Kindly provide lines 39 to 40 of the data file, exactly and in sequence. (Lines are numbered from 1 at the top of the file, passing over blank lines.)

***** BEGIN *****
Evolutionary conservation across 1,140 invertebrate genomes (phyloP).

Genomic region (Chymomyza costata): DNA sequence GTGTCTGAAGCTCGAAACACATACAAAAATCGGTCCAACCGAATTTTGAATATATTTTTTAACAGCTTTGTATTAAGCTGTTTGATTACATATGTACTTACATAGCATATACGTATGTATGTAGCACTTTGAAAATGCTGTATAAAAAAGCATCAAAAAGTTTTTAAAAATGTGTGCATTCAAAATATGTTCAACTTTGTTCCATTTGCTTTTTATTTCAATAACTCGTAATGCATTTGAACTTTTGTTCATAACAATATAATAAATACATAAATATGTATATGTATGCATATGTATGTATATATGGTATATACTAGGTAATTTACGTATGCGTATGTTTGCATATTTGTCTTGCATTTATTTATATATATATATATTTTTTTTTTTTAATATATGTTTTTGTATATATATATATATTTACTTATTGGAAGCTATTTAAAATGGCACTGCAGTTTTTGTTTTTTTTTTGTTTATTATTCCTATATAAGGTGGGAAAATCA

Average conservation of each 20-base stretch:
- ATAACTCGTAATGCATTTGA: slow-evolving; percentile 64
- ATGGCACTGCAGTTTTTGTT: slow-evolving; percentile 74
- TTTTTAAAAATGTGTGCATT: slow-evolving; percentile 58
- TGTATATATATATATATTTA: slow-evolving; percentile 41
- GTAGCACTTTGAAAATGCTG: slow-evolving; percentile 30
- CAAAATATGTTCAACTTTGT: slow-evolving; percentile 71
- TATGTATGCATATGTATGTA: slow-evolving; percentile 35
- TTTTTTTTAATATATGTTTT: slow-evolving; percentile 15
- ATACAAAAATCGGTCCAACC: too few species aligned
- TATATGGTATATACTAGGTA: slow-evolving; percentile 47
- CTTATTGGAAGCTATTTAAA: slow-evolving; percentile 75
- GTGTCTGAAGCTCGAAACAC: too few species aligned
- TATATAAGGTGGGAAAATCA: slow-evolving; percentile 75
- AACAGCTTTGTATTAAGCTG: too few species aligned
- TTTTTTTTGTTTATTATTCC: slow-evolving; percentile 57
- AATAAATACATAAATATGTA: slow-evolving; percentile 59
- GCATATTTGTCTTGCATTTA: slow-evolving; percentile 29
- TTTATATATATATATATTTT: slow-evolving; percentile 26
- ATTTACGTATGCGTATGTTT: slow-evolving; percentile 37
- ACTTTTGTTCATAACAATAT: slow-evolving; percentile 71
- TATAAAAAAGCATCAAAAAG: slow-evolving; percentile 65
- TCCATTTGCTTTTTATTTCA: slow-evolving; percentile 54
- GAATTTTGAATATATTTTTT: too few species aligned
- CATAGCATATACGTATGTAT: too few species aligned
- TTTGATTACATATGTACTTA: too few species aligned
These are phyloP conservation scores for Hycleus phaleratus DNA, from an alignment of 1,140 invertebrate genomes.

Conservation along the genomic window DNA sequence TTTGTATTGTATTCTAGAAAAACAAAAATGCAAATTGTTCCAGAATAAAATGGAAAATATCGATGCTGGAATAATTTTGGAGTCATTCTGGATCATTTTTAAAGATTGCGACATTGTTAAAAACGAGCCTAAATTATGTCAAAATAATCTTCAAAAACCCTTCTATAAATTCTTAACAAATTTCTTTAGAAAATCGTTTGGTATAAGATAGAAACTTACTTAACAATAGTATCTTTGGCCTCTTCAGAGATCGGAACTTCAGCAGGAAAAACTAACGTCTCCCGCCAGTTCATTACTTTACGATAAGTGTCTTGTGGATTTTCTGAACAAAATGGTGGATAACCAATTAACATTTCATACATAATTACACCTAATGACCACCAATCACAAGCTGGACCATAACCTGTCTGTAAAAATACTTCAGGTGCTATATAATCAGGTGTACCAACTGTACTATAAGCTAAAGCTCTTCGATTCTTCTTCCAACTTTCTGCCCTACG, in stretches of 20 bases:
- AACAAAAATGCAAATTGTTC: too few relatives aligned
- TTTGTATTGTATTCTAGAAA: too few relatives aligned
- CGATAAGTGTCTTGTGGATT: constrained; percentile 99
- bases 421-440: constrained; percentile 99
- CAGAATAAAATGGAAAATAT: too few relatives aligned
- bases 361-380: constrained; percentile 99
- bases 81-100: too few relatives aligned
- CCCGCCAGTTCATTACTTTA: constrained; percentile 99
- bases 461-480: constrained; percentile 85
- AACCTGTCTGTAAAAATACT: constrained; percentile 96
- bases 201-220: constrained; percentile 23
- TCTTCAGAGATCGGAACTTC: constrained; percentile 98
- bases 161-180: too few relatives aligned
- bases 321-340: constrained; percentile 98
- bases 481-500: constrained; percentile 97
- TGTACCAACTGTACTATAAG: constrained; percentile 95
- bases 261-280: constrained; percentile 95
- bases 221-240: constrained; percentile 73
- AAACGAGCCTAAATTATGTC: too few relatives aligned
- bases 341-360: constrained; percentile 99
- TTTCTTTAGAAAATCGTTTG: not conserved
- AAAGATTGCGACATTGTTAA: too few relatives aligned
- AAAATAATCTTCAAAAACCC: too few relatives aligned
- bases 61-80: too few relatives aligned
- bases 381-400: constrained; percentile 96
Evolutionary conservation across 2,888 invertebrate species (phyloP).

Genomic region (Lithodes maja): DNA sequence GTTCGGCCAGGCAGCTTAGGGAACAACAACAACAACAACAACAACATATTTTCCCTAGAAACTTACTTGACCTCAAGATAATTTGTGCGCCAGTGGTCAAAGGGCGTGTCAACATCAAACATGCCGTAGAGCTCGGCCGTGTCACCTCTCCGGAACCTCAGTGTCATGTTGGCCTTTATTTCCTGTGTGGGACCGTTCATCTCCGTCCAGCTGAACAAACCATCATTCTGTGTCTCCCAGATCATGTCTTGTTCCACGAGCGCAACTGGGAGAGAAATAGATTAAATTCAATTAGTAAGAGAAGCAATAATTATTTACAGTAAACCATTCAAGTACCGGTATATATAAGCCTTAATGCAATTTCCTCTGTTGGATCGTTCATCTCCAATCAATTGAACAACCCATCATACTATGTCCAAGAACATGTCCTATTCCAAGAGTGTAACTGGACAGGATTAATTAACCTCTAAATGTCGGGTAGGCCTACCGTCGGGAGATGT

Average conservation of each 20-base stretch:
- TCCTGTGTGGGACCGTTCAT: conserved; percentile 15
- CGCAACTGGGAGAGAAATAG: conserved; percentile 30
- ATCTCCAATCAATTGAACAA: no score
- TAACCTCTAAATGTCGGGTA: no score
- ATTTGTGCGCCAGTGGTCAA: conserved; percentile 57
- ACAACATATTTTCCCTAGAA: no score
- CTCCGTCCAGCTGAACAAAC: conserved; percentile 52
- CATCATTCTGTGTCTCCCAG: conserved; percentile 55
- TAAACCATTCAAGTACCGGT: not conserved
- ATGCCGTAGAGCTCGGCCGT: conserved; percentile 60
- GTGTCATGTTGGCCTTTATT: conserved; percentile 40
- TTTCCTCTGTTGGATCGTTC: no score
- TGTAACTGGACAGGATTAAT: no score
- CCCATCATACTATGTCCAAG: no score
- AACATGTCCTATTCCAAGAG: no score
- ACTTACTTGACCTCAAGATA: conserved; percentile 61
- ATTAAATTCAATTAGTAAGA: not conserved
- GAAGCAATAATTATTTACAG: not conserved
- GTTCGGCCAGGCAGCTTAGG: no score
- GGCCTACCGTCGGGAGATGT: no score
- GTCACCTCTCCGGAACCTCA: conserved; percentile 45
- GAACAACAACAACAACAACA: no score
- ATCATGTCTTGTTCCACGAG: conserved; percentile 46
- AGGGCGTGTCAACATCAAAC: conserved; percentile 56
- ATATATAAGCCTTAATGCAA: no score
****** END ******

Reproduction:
- bases 461-480: constrained; percentile 85
- AACCTGTCTGTAAAAATACT: constrained; percentile 96